I listened back to the last episode, Episode 9 with Rachel Belle and I thought it was funny that she asked me what my favourite thing to cook alone was, what my go-to dish is - I’ve actually been making this a fair amount for myself, it’s kind of like a kitchen cupboard staple, it’s anchovy and onion linguine. So, this is how you make it, you finely chop half an onion, ideally a red onion, (because these are the most delicious types of onions) - finely chop a clove of garlic, fry these low and slow, drained a tin of anchovies - you can keep the oil, I generally have a jar of anchovy oil in my fridge just to add flavour to other dishes, so drain your tin of anchovies, chop them up, add them to your onions and garlic, fry again low and slow and start to add spices, add a couple of pinches of each of these - so I put in, tarragon, sumac, cumin, coriander and onion seed. Don’t put any salt in because the anchovies make this super duper salty. Also, when you start making this it looks like catfood, it doesn’t look that appealing, but once you’ve boiled and drained 115 grams of linguine or spaghetti (and I will say 115 grams because to me it’s the perfect amount of spaghetti for one person) toss the sauce through the pasta and added chopped, fresh parsley on top, and you got this delightful kitchen cabinet dish! And you probably have all of these ingredients in your kitchen already. If you don’t eat fish or don’t like anchovies, this also works really well as just an onion pasta dish, so use a whole large onion rather than half and add some grated parmesan on top as well. You can find this recipe on the Edible Archive’s website - so if you head over to theediblearchive.org, scroll through to the ‘How to eat alone’ section of the website and it’s under recipes for one. You can also find out more information about this podcast, or send me a message or let me know what you think on the instagram page, just head to @howtoeatalonepodcast.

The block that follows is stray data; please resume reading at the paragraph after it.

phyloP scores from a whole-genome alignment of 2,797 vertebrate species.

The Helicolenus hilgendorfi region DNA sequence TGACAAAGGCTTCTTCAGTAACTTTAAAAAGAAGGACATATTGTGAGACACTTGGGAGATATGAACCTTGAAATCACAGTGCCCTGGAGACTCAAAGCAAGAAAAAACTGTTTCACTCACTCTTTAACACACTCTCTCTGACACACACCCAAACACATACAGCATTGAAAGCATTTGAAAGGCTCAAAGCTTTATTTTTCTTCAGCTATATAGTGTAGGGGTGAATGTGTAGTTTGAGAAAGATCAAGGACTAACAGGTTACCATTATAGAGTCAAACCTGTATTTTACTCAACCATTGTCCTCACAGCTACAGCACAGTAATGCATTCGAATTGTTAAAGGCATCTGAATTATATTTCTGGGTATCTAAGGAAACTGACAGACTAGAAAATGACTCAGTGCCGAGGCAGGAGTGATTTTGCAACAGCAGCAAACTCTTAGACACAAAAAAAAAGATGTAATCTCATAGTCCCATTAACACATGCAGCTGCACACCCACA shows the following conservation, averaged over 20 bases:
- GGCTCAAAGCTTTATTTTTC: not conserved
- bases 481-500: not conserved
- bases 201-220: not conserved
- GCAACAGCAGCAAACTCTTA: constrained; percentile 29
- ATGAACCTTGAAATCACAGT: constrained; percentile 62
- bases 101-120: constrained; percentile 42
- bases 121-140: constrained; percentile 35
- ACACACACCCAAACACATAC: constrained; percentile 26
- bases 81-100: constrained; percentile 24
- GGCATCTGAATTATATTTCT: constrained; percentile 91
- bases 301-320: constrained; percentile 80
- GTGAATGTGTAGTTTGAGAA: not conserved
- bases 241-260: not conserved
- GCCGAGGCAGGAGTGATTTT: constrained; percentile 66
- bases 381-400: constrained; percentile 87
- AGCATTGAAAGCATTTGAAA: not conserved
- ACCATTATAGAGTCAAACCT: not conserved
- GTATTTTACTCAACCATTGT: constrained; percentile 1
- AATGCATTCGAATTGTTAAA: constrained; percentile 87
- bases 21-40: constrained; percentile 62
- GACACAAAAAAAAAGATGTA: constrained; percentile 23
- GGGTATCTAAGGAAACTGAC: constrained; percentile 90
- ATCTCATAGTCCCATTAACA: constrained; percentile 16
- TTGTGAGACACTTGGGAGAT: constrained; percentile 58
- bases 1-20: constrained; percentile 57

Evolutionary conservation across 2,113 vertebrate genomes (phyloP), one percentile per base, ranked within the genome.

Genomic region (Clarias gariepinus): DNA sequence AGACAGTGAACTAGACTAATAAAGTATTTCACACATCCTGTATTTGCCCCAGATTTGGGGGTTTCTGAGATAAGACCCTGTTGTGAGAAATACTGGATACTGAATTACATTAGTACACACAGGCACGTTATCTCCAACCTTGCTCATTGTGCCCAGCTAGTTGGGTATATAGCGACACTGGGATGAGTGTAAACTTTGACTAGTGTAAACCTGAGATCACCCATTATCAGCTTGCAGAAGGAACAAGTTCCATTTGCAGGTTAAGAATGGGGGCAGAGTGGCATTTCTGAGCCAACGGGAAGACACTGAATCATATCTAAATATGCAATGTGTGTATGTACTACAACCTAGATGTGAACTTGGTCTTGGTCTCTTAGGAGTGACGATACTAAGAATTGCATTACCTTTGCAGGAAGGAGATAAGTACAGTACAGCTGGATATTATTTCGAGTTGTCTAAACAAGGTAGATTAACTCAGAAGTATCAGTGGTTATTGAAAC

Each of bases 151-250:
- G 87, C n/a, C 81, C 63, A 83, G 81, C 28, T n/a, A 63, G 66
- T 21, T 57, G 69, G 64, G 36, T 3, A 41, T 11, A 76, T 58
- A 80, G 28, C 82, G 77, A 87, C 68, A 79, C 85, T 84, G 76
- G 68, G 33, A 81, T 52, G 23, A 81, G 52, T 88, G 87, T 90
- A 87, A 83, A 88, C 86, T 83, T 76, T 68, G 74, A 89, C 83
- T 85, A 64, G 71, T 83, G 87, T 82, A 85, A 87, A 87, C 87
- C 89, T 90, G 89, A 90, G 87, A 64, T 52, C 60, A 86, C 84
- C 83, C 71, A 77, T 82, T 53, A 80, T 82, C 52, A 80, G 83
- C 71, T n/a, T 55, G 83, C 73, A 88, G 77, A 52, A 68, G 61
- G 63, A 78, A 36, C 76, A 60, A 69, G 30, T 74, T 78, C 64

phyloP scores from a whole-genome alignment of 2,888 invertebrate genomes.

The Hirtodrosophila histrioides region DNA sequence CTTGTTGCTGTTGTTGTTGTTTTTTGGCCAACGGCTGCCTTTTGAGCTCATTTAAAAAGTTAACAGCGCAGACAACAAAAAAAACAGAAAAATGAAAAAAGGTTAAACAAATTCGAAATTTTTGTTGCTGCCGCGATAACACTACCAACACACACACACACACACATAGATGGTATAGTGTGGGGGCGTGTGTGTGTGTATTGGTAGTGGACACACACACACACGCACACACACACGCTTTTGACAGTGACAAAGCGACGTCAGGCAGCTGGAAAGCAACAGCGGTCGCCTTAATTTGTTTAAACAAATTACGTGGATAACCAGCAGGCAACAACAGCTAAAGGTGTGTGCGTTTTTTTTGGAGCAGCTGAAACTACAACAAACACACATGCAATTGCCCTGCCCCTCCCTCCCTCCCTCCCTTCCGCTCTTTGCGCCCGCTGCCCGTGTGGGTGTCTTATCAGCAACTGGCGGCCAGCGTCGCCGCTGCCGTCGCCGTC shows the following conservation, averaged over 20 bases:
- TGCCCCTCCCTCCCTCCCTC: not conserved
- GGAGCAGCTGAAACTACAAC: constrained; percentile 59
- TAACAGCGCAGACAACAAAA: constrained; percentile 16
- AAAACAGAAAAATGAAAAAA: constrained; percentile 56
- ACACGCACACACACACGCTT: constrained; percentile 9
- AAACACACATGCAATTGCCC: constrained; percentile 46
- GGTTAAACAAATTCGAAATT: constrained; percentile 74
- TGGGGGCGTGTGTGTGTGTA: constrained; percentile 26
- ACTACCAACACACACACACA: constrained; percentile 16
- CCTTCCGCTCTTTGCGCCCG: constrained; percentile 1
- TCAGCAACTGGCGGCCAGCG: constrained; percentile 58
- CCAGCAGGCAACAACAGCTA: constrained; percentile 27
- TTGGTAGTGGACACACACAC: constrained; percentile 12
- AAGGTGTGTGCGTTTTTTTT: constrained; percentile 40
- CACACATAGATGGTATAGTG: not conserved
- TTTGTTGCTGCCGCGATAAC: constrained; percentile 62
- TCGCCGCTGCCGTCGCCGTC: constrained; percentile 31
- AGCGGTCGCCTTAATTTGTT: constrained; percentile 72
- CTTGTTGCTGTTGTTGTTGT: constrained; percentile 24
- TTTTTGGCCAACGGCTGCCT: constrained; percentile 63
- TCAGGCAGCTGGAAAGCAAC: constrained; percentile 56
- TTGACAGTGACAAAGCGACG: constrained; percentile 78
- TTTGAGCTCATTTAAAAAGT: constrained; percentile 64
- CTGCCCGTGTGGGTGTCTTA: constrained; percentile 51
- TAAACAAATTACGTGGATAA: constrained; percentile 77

So that’s where we’re at with this podcast, I wanted to check in, I wanted to say that I’m proud of the 10 conversations that I’ve put together so far and I’d really like to thank my guests for talking to me and thankyou so much for listening! There’s lots more work to do surrounding this topic, but slowly, I’m trying turn the inner monologue of ‘I’m so lonely’ into ‘Ahhh… alone at last’
As always I hope you’ve enjoyed being alone with me for this episode and if you like this podcast, please share it with others who you think might like it or give it a good rating wherever you get your podcasts from. I’ll see you next time for the next episode of ‘How to eat alone…’